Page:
Submitted to: Applied Soil Ecology
Publication Type: Peer Reviewed Journal
Publication Acceptance Date: 6/15/1999
Publication Date: N/A
Citation: NORTHUP, B.K., BROWN, J.R., HOLT, J.A. 1999. GRAZING IMPACTS ON THE SPATIAL DISTRIBUTION OF SOIL MICROBIAL BIOMASS AROUND TUSSOCK GRASSES IN A TROPICAL GRASSLAND. APPLIED SOIL ECOLOGY. v. 13(3). p. 259-270. Interpretive Summary: Soil microbes (including bacteria, fungi and single-celled animals) are important to the cycling of nutrients, structure and health of soils, particularly in the semi-arid tropics. The amount of microbes in soil has normally been measured by weight (biomass). We undertook an experiment to study the effects of native grasses and grazing practices on the amount and ddistribution of microbial biomass in the soil of a seasonally dry tropical eucalypt woodland in north Queensland, Australia. Soil samples were collected at 7 locations along short transects (28 inches long) that ran through the centers of 3 species of native grass and bare spaces (areas without plants), parallel to the slope, in pastures under 5 different grazing practices. Amount of microbial biomass, and levels of carbon, nitrogen and organic materials in the samples were determined. Tests were then conducted to describe differences in levels of microbial biomass noted din the samples around different grasses, and different grazing practices. The highest amounts of microbial biomass were noted close (+/- 8 to 12 inches from plants). Heavy grazing pressure also caused reductions in the amount of organic carbon, nitrogen and organic material in the soil. Results of this study indicate that the level of microbial biomass in the soils of eucalypt woodlands of north Australia are naturally variable and changes in plant community composition in response to heavy grazing pressure reduces the productivity of landscapes, limits the incorporation of resources into the soil, and ultimately leads to the loss of soil health.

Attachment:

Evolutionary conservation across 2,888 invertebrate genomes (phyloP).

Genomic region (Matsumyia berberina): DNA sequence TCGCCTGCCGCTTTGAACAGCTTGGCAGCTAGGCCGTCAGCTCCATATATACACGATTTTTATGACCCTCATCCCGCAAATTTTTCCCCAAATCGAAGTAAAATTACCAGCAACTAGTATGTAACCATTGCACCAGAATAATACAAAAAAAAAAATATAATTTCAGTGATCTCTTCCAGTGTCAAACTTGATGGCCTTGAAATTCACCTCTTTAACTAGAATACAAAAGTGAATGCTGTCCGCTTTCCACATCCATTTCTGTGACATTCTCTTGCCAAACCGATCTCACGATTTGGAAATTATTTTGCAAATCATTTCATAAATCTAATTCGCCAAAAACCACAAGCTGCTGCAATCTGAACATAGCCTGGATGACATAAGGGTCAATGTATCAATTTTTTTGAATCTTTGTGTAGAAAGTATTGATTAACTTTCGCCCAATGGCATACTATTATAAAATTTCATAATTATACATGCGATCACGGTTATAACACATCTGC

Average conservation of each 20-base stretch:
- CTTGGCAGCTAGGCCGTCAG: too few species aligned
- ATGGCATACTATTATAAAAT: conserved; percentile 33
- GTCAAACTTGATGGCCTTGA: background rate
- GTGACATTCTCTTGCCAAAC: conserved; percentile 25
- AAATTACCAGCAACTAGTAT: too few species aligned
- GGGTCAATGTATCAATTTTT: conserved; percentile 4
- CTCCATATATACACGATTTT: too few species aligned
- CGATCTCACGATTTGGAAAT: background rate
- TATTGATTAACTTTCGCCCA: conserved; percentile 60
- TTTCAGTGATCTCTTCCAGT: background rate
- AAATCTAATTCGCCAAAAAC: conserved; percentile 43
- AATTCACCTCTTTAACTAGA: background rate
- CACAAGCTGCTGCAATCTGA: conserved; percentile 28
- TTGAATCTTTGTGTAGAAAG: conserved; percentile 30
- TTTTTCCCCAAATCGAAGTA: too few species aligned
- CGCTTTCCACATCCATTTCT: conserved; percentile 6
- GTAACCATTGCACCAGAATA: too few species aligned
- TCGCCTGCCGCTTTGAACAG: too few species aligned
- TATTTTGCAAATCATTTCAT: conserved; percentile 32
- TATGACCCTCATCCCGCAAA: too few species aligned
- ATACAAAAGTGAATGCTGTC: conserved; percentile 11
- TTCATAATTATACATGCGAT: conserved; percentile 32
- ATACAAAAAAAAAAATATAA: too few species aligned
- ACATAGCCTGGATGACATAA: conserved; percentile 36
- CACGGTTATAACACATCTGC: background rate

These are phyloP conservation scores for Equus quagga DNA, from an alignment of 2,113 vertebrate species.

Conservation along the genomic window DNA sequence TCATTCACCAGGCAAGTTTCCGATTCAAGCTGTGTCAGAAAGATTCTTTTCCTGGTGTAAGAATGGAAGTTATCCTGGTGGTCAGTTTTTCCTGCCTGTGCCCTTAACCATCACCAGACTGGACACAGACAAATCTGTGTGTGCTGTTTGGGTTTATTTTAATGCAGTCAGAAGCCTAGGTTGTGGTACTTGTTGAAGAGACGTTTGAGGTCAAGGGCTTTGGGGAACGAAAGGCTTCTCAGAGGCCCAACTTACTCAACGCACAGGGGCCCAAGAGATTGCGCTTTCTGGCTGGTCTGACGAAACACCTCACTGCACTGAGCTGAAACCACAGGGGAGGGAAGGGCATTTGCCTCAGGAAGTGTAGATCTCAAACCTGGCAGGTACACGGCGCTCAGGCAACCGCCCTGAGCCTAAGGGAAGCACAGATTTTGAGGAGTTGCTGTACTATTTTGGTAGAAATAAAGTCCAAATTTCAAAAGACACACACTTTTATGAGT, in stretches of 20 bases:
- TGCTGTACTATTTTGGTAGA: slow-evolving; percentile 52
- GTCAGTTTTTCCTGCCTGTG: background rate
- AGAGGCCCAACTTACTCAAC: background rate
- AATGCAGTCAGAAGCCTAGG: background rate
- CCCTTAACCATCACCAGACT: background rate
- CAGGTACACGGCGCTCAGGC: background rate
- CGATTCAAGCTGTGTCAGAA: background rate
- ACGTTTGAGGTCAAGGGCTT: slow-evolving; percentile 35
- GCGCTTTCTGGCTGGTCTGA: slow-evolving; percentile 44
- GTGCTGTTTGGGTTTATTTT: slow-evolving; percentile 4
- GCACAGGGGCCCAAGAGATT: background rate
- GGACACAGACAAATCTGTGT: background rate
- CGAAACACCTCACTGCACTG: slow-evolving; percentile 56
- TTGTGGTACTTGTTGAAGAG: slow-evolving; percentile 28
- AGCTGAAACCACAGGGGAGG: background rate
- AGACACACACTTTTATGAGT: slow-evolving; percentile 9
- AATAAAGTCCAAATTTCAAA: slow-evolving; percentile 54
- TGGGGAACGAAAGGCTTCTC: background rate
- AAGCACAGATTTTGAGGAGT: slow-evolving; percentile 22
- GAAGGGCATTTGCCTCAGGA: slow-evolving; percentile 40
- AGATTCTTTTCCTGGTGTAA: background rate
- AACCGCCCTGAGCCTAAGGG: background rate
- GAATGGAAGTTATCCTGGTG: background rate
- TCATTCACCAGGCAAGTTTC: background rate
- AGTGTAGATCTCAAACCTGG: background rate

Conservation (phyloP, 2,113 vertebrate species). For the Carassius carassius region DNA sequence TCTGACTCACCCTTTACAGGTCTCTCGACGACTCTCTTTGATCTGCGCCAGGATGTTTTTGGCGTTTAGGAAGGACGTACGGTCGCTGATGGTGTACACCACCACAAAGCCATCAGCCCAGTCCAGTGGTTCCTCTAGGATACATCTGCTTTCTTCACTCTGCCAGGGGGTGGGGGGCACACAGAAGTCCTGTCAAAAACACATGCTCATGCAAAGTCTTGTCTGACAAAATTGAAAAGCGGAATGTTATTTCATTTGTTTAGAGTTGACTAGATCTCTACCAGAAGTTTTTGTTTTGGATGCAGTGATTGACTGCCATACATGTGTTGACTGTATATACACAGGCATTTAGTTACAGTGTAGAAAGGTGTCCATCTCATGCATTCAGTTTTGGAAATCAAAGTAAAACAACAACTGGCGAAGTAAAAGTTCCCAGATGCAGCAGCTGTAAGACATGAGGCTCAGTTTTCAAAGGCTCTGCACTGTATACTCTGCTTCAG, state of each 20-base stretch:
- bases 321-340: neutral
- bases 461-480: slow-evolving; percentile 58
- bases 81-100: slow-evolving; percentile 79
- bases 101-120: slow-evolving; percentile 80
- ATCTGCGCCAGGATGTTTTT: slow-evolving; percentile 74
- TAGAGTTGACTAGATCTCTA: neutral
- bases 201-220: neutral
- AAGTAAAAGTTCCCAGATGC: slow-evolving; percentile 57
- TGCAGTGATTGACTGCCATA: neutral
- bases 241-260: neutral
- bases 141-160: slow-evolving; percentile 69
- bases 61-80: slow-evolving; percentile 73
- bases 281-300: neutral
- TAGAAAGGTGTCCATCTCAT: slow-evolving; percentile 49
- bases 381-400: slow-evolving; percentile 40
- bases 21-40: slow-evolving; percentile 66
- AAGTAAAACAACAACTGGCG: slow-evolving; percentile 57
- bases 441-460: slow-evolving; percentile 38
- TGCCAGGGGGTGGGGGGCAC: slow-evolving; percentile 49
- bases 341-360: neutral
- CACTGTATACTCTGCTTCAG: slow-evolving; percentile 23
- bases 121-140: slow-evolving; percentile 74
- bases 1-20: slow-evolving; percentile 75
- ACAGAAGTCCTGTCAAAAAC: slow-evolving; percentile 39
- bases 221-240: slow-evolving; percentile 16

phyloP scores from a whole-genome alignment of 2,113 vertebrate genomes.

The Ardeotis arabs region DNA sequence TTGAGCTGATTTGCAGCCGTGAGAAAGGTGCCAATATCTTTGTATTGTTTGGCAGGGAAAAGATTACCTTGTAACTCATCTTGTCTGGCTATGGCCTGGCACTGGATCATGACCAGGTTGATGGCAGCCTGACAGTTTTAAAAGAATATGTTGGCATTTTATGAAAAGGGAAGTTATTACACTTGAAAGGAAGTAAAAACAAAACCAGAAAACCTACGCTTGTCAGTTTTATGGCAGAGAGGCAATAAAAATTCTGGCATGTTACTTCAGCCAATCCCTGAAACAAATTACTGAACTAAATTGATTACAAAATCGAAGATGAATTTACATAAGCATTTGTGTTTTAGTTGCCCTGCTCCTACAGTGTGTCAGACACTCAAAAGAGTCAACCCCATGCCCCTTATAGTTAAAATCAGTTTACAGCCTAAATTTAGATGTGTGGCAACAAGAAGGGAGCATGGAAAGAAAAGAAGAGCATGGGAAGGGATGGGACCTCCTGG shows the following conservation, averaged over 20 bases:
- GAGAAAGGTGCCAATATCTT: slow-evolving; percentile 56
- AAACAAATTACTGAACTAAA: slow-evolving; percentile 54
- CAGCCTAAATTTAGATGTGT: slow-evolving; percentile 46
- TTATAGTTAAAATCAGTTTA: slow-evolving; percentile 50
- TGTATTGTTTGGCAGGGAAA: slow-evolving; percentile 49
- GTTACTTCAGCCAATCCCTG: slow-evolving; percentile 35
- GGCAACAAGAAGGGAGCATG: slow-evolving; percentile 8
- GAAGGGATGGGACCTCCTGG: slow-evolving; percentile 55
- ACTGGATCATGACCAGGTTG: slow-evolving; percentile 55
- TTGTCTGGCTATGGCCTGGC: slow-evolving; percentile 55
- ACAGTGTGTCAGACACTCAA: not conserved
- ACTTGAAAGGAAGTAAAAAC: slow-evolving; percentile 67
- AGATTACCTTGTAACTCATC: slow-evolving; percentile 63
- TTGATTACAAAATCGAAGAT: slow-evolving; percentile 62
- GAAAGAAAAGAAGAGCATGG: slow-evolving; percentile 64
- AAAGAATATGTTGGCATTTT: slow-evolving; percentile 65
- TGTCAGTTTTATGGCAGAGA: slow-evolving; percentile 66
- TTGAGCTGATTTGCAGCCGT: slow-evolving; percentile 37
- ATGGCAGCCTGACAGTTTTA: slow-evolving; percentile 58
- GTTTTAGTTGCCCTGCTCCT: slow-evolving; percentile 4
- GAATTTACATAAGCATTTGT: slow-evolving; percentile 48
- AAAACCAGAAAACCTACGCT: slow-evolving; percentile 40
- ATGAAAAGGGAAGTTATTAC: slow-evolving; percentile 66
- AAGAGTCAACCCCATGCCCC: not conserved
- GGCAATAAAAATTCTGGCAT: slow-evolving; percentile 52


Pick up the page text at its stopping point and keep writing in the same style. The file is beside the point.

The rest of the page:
Technical Abstract: The role of grass tussocks in supporting soil microbial biomass (SMB) in grazed ecosystems is not fully understood, nor is the spatial distribution of SMB in response to different grass species. We undertook a study in 1997 that examined fine-scale distributions of SMB in grazed experimental paddocks located in the eucalypt woodlands of northern Queensland, Australia. SMB was determined on soil samples collected at seven location along 60 cm transects in the vicinity of three grass species (Bothriochloa ewartiana, Chrysopogon fallax, Heteropogon contortus) and bare spaces, in replicate paddocks under five different grazing regimes. Data (n=280) were analyzed as a split-split plot in a randomized complete block. Paddock management, micro-patch, and location effects were significantly (p < 0.05) different, as were management x location and micro-patch x location interactions. The highest SMB levels were recorded at tussock centres on ungrazed (control) and lightly grazed paddocks, with lower levels recorded on degrading (15-27% of controls) sites. Successively lower levels were noted from tussock centres outwards to the most distant locations (+30, -30 cm) with level of paddock degradation. High levels of SMB were noted around tussocks of B. ewartiana and C. fallax, while the lowest were recorded across bare patches (59% of levels for the above species). Heavy grazing reduced inputs of organic materials and carbon into the soil, thereby limiting resources available for microbial growth. Fine-scale monitoring of the plant-microbe-soil interface should be combined with large-scale measures of landscape response to properly describe degradations and recovery processes.